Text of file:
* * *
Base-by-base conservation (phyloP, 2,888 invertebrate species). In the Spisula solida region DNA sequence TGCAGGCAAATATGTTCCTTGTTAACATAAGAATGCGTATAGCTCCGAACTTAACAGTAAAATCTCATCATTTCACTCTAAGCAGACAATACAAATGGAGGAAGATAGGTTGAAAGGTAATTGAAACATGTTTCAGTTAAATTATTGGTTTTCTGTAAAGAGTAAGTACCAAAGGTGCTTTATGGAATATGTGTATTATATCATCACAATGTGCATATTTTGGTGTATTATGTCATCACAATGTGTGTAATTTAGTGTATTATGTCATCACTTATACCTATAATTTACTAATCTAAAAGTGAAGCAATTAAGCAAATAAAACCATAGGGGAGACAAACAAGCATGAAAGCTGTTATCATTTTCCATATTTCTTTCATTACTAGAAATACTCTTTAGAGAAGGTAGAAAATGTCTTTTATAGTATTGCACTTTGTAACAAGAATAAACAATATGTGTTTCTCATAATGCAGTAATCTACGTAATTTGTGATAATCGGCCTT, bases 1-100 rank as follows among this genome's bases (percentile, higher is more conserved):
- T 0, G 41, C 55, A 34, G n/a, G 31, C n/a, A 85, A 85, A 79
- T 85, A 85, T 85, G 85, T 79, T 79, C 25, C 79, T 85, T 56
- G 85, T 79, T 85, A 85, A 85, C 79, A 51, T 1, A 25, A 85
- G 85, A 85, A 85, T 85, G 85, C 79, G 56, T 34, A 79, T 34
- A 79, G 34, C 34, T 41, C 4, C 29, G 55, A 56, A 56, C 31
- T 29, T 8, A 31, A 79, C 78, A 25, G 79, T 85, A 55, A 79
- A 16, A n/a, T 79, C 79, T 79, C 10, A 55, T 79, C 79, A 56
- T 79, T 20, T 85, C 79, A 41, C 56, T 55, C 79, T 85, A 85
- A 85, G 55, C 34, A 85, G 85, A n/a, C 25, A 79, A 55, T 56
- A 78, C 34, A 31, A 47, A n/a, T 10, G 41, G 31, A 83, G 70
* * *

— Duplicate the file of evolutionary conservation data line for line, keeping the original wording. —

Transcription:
Base-by-base conservation (phyloP, 2,888 invertebrate species). In the Spisula solida region DNA sequence TGCAGGCAAATATGTTCCTTGTTAACATAAGAATGCGTATAGCTCCGAACTTAACAGTAAAATCTCATCATTTCACTCTAAGCAGACAATACAAATGGAGGAAGATAGGTTGAAAGGTAATTGAAACATGTTTCAGTTAAATTATTGGTTTTCTGTAAAGAGTAAGTACCAAAGGTGCTTTATGGAATATGTGTATTATATCATCACAATGTGCATATTTTGGTGTATTATGTCATCACAATGTGTGTAATTTAGTGTATTATGTCATCACTTATACCTATAATTTACTAATCTAAAAGTGAAGCAATTAAGCAAATAAAACCATAGGGGAGACAAACAAGCATGAAAGCTGTTATCATTTTCCATATTTCTTTCATTACTAGAAATACTCTTTAGAGAAGGTAGAAAATGTCTTTTATAGTATTGCACTTTGTAACAAGAATAAACAATATGTGTTTCTCATAATGCAGTAATCTACGTAATTTGTGATAATCGGCCTT, bases 1-100 rank as follows among this genome's bases (percentile, higher is more conserved):
- T 0, G 41, C 55, A 34, G n/a, G 31, C n/a, A 85, A 85, A 79
- T 85, A 85, T 85, G 85, T 79, T 79, C 25, C 79, T 85, T 56
- G 85, T 79, T 85, A 85, A 85, C 79, A 51, T 1, A 25, A 85
- G 85, A 85, A 85, T 85, G 85, C 79, G 56, T 34, A 79, T 34
- A 79, G 34, C 34, T 41, C 4, C 29, G 55, A 56, A 56, C 31
- T 29, T 8, A 31, A 79, C 78, A 25, G 79, T 85, A 55, A 79
- A 16, A n/a, T 79, C 79, T 79, C 10, A 55, T 79, C 79, A 56
- T 79, T 20, T 85, C 79, A 41, C 56, T 55, C 79, T 85, A 85
- A 85, G 55, C 34, A 85, G 85, A n/a, C 25, A 79, A 55, T 56
- A 78, C 34, A 31, A 47, A n/a, T 10, G 41, G 31, A 83, G 70